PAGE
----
Using Drugs to Lose Weight

Using Drugs to Lose WeightAwareness about obesity in the United States is increasing due to the staggering numbers of obese citizens. In fact the Get American Fit Foundation (GAF), a non-profit organization with a primary focus on fitness, reports the following statistics:

  • Obesity is the #2 cause of preventable death in the United States
  • 60 million Americans aged 20 years and older are obese
  • 9 million children and teens ages 6-19 are overweight

What Is the Difference between Obese and Overweight?

Obesity is defined by the following two variables:

  • Weight that is greater than 20% more than the average
  • A body fat percentage greater than 30% for women and 25% for men

Below those numbers, a person is considered overweight. Those struggling with obesity need to take serious steps to correct their problems because obesity does increase the risk of health conditions and diseases such as the following:

  • Breast cancer
  • Coronary heart disease
  • Type II diabetes
  • Sleep apnea
  • Gallbladder disease
  • Osteoarthritis
  • Colon cancer
  • Hypertension
  • Stroke

Methods of Losing Weight

The two most common strategies to lose weight are as follows:

  • Decrease your caloric intake
  • Increase your activity level

Of course combining those two strategies in a carefully managed way provides the healthiest and safest manner to lose weight and maintain your weight loss.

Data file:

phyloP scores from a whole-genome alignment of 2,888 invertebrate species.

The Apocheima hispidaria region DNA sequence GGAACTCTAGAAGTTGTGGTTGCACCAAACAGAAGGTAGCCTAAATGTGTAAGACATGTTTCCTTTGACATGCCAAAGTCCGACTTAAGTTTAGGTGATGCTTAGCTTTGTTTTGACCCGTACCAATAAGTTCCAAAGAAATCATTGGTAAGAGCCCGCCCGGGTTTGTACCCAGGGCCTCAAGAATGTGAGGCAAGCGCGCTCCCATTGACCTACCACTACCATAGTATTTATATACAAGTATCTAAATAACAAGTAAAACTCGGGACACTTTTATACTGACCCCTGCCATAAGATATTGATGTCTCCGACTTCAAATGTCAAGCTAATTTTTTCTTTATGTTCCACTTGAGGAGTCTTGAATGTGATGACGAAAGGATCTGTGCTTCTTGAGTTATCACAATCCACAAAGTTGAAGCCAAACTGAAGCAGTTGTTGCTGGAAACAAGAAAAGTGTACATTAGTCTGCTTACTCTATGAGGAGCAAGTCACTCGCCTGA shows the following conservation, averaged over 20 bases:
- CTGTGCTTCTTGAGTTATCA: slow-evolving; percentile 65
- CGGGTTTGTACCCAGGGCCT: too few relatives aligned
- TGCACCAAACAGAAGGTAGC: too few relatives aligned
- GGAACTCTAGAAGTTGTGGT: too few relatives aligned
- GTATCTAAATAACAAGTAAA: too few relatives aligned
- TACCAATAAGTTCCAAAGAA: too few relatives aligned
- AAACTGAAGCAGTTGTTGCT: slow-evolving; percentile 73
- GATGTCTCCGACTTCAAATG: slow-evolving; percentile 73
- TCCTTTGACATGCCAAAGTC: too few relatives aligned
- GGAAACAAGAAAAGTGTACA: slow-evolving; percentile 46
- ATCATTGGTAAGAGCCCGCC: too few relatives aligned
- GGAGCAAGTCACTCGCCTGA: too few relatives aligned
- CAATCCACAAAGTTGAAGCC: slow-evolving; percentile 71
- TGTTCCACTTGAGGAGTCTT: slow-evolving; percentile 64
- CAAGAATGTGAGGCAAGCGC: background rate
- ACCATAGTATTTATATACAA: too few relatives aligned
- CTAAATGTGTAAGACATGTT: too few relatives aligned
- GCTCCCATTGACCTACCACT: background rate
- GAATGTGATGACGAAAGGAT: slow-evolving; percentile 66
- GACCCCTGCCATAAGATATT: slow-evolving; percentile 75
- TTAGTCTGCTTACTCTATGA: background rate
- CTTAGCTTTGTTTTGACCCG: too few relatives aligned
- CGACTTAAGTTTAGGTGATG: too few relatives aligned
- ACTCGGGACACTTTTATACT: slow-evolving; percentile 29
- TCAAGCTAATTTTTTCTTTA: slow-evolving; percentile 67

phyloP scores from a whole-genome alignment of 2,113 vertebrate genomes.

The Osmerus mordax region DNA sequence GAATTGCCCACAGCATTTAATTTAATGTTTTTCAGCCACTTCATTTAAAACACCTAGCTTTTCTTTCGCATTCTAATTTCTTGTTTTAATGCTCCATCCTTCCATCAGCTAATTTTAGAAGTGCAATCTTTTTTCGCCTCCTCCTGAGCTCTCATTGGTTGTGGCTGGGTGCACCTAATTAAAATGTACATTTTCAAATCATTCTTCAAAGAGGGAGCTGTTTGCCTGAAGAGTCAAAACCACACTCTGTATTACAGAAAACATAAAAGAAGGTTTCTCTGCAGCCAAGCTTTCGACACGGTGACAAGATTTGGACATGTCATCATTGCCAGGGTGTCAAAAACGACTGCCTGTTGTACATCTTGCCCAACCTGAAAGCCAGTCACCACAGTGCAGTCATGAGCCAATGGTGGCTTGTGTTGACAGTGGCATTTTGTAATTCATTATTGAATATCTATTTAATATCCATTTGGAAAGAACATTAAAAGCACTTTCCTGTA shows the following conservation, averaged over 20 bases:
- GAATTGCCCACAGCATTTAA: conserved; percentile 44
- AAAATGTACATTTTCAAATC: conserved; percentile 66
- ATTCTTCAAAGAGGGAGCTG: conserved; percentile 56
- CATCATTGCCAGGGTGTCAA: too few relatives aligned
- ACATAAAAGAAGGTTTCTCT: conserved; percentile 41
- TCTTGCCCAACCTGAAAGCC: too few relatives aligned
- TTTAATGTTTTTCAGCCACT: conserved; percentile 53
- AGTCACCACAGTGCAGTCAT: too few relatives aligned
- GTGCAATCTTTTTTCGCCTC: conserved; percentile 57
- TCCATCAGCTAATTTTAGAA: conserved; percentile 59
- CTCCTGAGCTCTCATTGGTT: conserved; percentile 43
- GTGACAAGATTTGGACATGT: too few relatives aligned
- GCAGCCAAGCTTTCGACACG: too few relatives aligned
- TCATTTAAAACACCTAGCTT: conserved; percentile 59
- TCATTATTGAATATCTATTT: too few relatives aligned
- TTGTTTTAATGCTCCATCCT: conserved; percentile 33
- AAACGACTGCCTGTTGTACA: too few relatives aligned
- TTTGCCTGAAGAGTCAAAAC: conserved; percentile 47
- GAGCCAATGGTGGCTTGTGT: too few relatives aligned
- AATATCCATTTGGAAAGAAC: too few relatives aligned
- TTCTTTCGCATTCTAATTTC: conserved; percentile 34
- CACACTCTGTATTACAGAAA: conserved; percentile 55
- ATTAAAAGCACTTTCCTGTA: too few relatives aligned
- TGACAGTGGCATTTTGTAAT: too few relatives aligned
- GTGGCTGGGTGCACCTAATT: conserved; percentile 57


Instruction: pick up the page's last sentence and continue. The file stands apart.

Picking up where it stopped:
Many Americans resort to weight loss drugs to lose weight; primarily either appetite suppressants or fat absorption inhibitors. As their name implies, one type of drug is designed to minimize hunger while the other restricts the absorption of fat into the body.

Risk of Weight Loss Drugs

Weight loss drugs are intended for short-term use only. Keep in mind that these are controlled substances and that you can become tolerant to their effects after a few months. If you do become tolerant, you may decide to increase the recommended dosage which can put you at risk for addiction. You can witness the impact that these drugs have on your body almost immediately due to the following side effects:

  • Increased heart rate
  • Increased blood pressure
  • Sweating
  • Constipation
  • Insomnia
  • Excessive thirst
  • Lightheadedness
  • Drowsiness
  • Stuffy nose
  • Headache
  • Anxiety
  • Dry mouth

What to Do If You Suspect Someone Is Abusing Weight Loss Drugs?

You cannot ignore a person who is abusing weight loss drugs; especially if the person is a teenager or young adult. Abusing a drug to lose weight is not something that a person does impetuously. Often, years of feeling unattractive and unworthy lead to a low self-esteem and hopeless feelings which make some people resort to drugs. These underlying feelings are of great concern and need to be dealt with in a healthy manner.

Help with Drug Addiction and Weight

The sooner you can get help for an eating disorder, the greater the likelihood of recovery. However, people often think there is a stigma associated with an eating disorder and therefore, they do not want to talk to people about it. To be assured of confidentiality as well as to receive answers to any questions you might have, call our toll-free helpline any time; we are available 24 hours a day. We want to help you find the right treatment program to handle eating disorders. We can provide you with options, information about insurance, and resources. We are here to help.